When veteran Sydney fund manager Geoff Wilson this week launched a new listed investment company, he defied volatile markets and ignored an entrenched bear trend in the top 200 stocks.

Also, he thumbed his nose at the exponential growth in passively managed funds which have threatened to push traditional active equity managers to the sidelines.

To get an idea of the imbalance between passive and active in Australia, you only need look at the inflow numbers prepared by Morningstar.

In the 2015 calendar year, passive Australian equity funds gathered inflows of about $733 million, as opposed to outflows from active funds of $1.2 billion. In terms of asset base, Morningstar said passive Australian equity funds rose $1.7 billion, or 9 per cent, on a year earlier, while active funds increased by $363 million (0.3 per cent) over the same period.

To put the passive funds phenomenon in context, the total assets in exchange traded products in Australia across all asset classes grew 40 per cent, from $15 billion in 2014 to $21 billion in 2015.

While not all exchange-traded products are passive, the majority of them are.

Wilson, a former stockbroker, has a philosophy that is the antithesis of passive management. In fact, he boasts that WAM Leaders listed investment company (LIC) won’t own any of the bank stocks which form a large part of the portfolios of every S&P/ASX 200 index fund.

Even active managers have strategies which hug the index. They just go underweight or overweight relative to the index.

Flexible mandate

Wilson’s new LIC will have a flexible mandate that allows large holdings of cash for long periods as well as being able to short-sell stocks which he thinks are on the nose and headed for a fall.

Despite the negativity in markets, including the 13 per cent fall in the top 200 shares over the past year, Wilson is finding strong demand among financial planners and stockbrokers for his new LIC.

He originally planned to raise about $220 million in WAM Leaders Ltd. But by the time the LIC’s prospectus was released on Monday, it was seeking to raise $330 million, including $165 million in oversubscriptions. On Friday, Wilson told Chanticleer the raising would probably come in at about $370 million or $400 million.

Cynics will say that financial planners and brokers are supporting WAM Leaders because it pays an upfront commission of 1.5 per cent at a time when there is not much new product around.

But that would fail to give credit to Wilson’s impressive track record in funds management since he started in 1999. His flagship LIC, called WAM Capital, has achieved an annual return of 17.9 per cent since inception, beating the S&P/ASX All Ordinaries Accumulation Index by 10 per cent per annum over that period.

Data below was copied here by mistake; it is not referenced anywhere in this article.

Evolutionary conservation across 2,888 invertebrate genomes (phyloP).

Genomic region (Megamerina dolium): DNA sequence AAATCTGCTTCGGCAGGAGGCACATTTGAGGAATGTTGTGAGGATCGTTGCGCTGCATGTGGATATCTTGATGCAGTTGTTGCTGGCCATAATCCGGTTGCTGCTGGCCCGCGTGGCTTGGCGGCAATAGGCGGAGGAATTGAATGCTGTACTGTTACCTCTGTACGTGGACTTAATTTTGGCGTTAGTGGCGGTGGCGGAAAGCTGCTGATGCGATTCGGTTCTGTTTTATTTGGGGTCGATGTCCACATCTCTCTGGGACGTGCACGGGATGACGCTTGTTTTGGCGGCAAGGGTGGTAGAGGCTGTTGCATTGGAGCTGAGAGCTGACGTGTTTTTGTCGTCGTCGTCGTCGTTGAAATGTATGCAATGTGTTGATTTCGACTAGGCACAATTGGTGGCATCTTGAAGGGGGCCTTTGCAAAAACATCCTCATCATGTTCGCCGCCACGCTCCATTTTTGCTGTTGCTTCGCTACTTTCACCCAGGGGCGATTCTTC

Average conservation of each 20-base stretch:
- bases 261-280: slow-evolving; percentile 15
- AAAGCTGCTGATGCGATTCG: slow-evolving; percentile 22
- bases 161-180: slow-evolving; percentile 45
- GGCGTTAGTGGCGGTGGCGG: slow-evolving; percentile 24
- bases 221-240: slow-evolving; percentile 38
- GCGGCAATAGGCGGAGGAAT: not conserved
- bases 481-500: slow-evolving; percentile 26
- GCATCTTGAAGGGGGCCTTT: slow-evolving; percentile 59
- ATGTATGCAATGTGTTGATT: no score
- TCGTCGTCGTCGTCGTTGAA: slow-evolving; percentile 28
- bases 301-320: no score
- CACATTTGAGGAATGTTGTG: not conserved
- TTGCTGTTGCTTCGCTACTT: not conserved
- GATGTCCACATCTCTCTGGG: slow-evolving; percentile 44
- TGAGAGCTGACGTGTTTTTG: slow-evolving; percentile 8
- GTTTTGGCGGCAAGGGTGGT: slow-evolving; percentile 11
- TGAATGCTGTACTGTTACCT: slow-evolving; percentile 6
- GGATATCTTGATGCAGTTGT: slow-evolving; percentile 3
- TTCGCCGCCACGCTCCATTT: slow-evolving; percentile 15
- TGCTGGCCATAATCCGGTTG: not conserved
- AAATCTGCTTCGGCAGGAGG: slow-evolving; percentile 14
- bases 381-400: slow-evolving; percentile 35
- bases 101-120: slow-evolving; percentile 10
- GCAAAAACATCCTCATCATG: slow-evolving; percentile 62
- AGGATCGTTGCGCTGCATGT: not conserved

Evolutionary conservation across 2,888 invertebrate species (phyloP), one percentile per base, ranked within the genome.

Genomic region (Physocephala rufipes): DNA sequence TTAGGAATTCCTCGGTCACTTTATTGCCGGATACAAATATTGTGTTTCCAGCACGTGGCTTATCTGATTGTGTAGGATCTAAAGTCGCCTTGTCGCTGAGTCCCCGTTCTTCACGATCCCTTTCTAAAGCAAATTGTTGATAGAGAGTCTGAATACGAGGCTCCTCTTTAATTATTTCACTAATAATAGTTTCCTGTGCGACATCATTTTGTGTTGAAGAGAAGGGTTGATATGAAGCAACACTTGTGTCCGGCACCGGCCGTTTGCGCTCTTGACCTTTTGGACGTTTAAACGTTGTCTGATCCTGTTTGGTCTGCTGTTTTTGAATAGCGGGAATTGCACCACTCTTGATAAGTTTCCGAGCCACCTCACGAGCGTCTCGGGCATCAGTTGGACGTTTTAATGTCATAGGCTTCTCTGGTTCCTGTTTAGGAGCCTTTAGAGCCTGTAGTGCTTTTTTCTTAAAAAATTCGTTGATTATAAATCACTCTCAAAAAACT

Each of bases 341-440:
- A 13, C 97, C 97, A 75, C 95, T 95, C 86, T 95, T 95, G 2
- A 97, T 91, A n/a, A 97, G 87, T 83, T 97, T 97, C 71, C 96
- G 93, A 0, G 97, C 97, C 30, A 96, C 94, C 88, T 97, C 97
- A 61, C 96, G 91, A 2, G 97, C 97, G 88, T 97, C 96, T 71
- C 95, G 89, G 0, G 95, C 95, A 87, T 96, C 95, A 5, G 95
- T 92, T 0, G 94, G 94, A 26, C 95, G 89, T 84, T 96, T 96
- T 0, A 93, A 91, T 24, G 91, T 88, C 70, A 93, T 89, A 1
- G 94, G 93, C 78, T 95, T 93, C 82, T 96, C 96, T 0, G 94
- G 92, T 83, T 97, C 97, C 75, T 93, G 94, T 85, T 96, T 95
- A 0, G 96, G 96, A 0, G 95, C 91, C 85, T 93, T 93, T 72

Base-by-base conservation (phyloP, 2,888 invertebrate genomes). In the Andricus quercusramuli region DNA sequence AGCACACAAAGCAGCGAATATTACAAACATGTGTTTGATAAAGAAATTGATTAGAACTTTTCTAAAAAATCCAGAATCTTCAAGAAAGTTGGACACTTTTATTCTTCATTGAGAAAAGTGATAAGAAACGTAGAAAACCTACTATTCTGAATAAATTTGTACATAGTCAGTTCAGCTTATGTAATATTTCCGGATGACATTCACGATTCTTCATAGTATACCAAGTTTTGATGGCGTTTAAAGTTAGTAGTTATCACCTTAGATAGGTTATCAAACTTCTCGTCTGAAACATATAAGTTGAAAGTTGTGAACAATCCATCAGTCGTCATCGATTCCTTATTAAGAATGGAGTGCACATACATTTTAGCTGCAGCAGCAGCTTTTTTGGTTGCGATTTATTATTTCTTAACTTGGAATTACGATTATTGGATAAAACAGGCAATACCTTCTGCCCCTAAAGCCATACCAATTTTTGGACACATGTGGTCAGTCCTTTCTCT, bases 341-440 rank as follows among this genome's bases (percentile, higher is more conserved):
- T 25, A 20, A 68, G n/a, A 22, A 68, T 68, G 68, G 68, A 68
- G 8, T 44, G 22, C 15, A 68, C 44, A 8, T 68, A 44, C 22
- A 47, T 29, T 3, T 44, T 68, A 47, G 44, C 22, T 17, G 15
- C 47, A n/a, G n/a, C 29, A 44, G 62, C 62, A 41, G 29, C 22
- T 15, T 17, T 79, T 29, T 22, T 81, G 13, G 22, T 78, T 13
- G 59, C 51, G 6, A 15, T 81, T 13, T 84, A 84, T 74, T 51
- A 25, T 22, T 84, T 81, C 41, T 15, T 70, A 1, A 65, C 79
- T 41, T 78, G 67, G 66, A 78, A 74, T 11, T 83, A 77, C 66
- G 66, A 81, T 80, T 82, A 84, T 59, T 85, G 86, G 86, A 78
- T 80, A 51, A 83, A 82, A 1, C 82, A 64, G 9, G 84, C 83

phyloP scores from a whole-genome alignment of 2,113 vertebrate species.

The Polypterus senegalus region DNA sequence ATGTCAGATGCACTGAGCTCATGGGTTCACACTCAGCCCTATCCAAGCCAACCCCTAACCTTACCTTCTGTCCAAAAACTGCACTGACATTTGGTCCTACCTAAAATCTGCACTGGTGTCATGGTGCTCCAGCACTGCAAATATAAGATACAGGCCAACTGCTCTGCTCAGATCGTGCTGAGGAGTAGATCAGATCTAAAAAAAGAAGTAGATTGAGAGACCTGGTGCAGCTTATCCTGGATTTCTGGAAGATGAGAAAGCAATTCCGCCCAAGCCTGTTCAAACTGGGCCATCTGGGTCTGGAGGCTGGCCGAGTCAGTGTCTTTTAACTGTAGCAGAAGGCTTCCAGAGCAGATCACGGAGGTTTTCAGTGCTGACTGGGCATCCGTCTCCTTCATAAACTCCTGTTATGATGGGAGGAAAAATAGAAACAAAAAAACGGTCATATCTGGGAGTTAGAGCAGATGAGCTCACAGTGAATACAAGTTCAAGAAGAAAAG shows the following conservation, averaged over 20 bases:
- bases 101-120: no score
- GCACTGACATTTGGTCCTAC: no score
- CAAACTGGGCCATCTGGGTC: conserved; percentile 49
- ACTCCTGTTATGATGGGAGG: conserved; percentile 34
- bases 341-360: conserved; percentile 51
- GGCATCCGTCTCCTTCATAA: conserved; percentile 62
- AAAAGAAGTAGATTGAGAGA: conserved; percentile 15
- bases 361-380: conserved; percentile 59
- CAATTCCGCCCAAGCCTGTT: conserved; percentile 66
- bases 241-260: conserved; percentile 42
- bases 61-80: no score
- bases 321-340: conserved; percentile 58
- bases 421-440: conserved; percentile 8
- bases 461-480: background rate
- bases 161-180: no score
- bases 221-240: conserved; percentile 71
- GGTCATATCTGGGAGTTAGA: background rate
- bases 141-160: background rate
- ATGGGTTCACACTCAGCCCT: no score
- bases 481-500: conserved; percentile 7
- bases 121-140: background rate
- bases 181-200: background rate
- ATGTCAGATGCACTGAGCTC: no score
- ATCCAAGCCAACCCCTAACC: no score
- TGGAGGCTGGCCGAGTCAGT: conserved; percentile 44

Wilson’s success in building a funds management business based on LICs means he now has considerable fire power. Wilson Asset Management now has about $1 billion in funds under management.

Implications for boards

The combination of significant funds under management and an activist approach to equity investment could have significant implications for boards of directors. Wilson made his name investing in small to midcap stocks.

He could now start to ginger up poorly performing companies. One caveat is that it will take some time for him to build the WAM Leaders performance numbers.

His success with WAM Capital could slightly backfire. It is trading at a 16 per cent premium and security holders might liquidate that to buy into WAM Leaders at a discount.

Wilson is not the only active manager winning the support of the financial planners. Four active managers are ranked in the list of unlisted equity funds with the most net fund inflows in 2015.

The funds and the amounts are Fidelity Wholesale Australian Equities, $508 million; Perpetual Wholesale Fund (long short fund), $363.5 million; Vanguard Australian Shares Index, $211.8 million; Pengana Capital Australian Equities Fund, $202 million; and Hyperion Asset Management Australian Growth Companies, $186 million. Data from PlanforLife on wholesale flows supports the view that there are less wholesale flows going into passive fund managers such as Vanguard and State Street Global Advisors. It shows that Vanguard and SSGA’s combined market share was 14.2 per cent in 2015, down from 17.2 per cent, 17.7 per cent, 18.3 per cent and 16.9 per cent in the previous four years.

This data is based on gross flows rather than net flows, it excludes flows from institutional clients and excludes exchange-traded funds.

Planners wary

The support for active fund managers from financial planners, who usually work through investment platforms, is possibly because the markets are considered more inefficient these days. That means bottom-up active managers have a better opportunity to outperform.

Another reason is that outperformance is more valued when benchmark returns are expected to be lower.

Financial planners, who are the guardians of money flows, have become wary of the financial and commodities heavy nature of the S&P/ASX 200 index. Banks and resources are 60 per cent of the index, with 46.5 per cent financials and 13 per cent commodities related at March 31.

“Researchers and planners these days have more confidence in selecting who the best active managers are because they have proven themselves in plunging, soaring and sideways markets,” says Nick McDowell, head of wholesale sales at Fidelity International.

“Financial planners and investors in general recognise that 2 per cent to 3 per cent of outperformance compounded can make a significant difference to their retirement nest egg.”